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Samuel said to Jesse, “Are all your sons here?” And he said, “There remains yet the youngest,
but he is keeping the sheep.” And Samuel said to Jesse, “Send and bring him;
for we will not sit down until he comes here.” He sent and brought him in.
Now he was ruddy, and had beautiful eyes, and was handsome.
The LORD said, “Rise and anoint him; for this is the one.”—Samuel 16:11—12

The king the people of Israel had perceived of and the reality of the king they got, were two different things. Samuel is sent to find a new king, and while meeting the sons of Jesse he too gets the wrong idea. His perception of what a king should be like is different from what God is looking for. Samuel was impressed by the strength, accomplishments and good looks of the older brothers, but God waited for the sweet shepherd David.

We human beings are notorious for looking at the external, but God looks on the heart. As people of God we are called to consider things not through the eyes of social norm and mores but through the eyes of God, the eyes of love. And sometimes, that which we perceive is colored by the way we see the world and the baggage we bring to each moment.

As we come together this week to elect our new Leadership Circle, and as we spend time this summer assessing and adjusting our Sanctuary UCC experiment—I offer the parable of the Blind Men and the Elephant and a word of confession for our work.

Rev. Wendy Miller Olapade

african-elephant_435_600x450The Blind Men and the Elephant
by John Godfrey Saxe (1816–1887)

It was six men of Indostan
to learning much inclined,
who went to see the Elephant
(though all of them were blind),
that each by observation
might satisfy his mind.

The first approached the Elephant,
and happening to fall
against his broad and sturdy side,
at once began to bawl:
“God bless me! but the Elephant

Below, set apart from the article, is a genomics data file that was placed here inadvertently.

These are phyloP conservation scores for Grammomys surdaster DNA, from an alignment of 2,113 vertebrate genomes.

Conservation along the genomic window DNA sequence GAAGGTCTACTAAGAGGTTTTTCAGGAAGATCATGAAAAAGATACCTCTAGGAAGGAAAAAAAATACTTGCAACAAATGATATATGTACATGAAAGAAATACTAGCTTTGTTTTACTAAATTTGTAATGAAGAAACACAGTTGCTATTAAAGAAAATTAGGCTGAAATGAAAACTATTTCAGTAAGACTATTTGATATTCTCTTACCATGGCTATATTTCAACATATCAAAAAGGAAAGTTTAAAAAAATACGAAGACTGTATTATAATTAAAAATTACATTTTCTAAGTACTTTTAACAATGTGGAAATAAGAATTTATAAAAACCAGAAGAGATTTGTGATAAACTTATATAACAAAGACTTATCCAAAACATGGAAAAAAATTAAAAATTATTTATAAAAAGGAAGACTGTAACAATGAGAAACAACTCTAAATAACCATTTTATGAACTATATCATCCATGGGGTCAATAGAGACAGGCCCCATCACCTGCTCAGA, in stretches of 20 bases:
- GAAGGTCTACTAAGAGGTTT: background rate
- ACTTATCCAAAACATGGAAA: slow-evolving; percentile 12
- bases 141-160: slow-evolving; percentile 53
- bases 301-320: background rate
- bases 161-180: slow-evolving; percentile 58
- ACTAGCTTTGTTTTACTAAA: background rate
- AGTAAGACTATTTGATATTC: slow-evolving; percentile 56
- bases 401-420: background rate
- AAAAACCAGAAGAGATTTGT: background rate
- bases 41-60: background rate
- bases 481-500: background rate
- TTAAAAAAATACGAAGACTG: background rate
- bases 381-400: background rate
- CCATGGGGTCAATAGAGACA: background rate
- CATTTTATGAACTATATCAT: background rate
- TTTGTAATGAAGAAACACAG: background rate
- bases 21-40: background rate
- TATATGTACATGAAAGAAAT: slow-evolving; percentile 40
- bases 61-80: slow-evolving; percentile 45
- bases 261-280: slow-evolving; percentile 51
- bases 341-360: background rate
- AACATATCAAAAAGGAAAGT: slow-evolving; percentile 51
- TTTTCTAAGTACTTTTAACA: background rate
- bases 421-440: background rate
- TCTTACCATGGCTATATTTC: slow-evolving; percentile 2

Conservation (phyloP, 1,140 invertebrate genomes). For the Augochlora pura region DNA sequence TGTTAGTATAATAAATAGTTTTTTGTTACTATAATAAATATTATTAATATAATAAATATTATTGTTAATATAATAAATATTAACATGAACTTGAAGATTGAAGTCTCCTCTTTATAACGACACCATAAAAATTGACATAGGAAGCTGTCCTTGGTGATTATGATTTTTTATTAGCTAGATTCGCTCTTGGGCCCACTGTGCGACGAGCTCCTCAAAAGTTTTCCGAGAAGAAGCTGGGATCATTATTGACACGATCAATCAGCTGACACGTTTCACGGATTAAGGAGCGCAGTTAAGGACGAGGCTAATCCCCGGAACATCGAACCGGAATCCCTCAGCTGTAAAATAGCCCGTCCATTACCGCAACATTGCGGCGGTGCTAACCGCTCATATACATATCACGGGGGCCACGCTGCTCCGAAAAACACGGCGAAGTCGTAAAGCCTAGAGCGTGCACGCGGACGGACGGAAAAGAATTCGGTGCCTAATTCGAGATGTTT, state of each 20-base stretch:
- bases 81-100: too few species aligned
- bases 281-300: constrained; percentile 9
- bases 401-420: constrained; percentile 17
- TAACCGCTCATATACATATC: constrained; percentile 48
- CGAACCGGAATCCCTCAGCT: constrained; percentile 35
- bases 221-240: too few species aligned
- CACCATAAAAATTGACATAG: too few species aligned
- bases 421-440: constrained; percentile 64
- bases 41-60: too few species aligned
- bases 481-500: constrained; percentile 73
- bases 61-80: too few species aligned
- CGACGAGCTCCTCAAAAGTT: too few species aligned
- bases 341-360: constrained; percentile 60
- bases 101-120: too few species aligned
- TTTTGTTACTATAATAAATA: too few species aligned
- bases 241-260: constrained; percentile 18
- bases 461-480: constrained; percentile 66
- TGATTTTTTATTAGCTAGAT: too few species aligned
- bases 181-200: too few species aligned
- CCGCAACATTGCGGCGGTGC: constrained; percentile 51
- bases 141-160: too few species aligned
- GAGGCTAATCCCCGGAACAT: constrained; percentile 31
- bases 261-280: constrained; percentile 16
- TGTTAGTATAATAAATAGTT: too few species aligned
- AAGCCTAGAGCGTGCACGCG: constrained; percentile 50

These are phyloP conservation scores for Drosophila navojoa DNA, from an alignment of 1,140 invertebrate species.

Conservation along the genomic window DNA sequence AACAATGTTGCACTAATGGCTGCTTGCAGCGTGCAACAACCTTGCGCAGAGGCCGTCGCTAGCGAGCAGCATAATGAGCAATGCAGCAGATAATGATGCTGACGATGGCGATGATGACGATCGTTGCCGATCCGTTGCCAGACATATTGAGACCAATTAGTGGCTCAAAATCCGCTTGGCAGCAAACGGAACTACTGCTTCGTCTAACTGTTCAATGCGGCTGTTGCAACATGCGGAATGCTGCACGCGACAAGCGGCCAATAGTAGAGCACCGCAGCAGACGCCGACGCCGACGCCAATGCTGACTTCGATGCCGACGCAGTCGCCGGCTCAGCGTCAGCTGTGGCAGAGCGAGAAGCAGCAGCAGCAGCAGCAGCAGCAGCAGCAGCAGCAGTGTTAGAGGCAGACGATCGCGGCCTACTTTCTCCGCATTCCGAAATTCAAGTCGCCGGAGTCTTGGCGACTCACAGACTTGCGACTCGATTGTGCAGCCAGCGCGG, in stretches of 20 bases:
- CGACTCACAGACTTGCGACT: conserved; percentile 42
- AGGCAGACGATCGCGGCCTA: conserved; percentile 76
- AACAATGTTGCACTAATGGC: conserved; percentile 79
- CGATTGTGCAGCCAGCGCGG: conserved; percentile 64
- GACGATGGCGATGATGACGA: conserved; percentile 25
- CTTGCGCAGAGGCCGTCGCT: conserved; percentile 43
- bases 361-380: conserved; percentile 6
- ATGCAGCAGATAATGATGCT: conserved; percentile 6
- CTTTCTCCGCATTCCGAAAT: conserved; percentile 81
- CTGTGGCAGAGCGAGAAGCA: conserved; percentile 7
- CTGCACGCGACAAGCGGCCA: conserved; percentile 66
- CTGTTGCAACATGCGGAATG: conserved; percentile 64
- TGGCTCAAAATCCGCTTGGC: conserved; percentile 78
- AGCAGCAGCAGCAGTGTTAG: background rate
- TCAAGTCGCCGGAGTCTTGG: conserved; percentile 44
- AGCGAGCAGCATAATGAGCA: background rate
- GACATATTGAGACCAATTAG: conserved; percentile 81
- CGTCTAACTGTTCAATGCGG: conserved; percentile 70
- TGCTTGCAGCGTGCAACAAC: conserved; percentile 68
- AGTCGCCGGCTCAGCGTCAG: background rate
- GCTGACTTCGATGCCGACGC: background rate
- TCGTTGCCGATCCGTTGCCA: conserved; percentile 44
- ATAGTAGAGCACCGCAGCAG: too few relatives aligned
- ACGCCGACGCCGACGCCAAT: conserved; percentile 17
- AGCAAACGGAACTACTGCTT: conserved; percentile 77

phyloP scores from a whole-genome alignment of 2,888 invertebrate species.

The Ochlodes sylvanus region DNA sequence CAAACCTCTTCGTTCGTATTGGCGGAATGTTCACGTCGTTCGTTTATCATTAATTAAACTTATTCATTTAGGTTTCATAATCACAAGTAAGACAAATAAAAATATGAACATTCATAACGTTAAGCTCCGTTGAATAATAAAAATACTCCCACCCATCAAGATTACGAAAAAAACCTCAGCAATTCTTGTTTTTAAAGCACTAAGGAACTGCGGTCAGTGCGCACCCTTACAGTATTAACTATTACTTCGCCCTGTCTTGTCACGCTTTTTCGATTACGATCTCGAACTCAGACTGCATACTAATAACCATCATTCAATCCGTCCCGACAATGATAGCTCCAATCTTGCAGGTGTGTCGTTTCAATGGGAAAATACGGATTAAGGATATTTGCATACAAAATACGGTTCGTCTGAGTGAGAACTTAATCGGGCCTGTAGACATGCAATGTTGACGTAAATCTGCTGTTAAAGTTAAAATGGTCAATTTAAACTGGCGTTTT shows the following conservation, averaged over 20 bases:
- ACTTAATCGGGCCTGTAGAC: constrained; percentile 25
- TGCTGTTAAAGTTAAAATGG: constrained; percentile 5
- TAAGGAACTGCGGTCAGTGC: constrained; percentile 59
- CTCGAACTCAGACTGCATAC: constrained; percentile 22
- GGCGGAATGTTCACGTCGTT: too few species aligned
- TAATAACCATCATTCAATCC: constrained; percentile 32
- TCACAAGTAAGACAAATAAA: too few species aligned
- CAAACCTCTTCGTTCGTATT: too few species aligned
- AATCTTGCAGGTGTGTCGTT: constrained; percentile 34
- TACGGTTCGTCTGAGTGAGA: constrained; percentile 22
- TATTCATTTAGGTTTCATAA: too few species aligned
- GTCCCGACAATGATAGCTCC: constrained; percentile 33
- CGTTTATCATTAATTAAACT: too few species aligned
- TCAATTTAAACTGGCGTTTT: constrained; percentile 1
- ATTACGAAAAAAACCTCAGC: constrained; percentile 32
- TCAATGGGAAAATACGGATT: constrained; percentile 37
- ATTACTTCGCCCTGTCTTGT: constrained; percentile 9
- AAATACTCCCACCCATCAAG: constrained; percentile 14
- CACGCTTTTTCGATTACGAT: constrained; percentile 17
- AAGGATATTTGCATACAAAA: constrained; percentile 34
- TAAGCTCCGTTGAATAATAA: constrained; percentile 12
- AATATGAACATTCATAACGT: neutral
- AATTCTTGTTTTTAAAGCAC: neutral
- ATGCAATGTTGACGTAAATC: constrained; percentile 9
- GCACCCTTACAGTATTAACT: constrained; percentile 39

Is very like a wall!”

The second, feeling of the tusk,
cried, “Ho, what have we here,
so very round and smooth and sharp?
To me ‘tis mighty clear
this wonder of an Elephant
is very like a spear!”

The third approached the animal,
and happening to take
the squirming trunk within his hands,
thus boldly up and spake:
“I see,” quoth he, “the Elephant
is very like a snake!”

The fourth reached out an eager hand,
and felt about the knee
“What most this wondrous beast is like
is mighty plain,” quoth he:
“’Tis clear enough the Elephant
is very like a tree!”

The fifth, who chanced to touch the ear,
said: “E’en the blindest man
can tell what this resembles most;
deny the fact who can,
this marvel of an Elephant
is very like a fan!”

The sixth no sooner had begun
about the beast to grope,
than seizing on the swinging tail
that fell within his scope,
“I see,” quoth he, “the Elephant
is very like a rope!”

And so these men of Indostan
disputed loud and long,
each in his own opinion
exceeding stiff and strong,
though each was partly in the right,
and all were in the wrong!

Our Confession: Blind_monks_examining_an_elephant
God of mercy, so often we are like the six people in the poem, and make outward appearance the factor we use to inform ourselves about others – the feature that we use to decide if we will hold another person in regard or not. We acknowledge the shallowness of this.

We confess that we can hold a narrow view. We can be so convinced that what we perceive is true that we close our hearts and minds to alternatives. We can become contemptuous for difference and disdainful of scenarios that don’t fit our outlook.

We acknowledge the hard-heartedness of this. We confess that at times we are unwilling to do the work to look deeper, to consider the multitudes of circumstances and events that are required to make informed and just judgments about the people we meet. We are sorry.

Beloved, God does not look at outward appearances, God looks into the heart. In Christ there is no limit to grace, we are offered renewal and restitution in Christ’s name. Amen.

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What We Perceive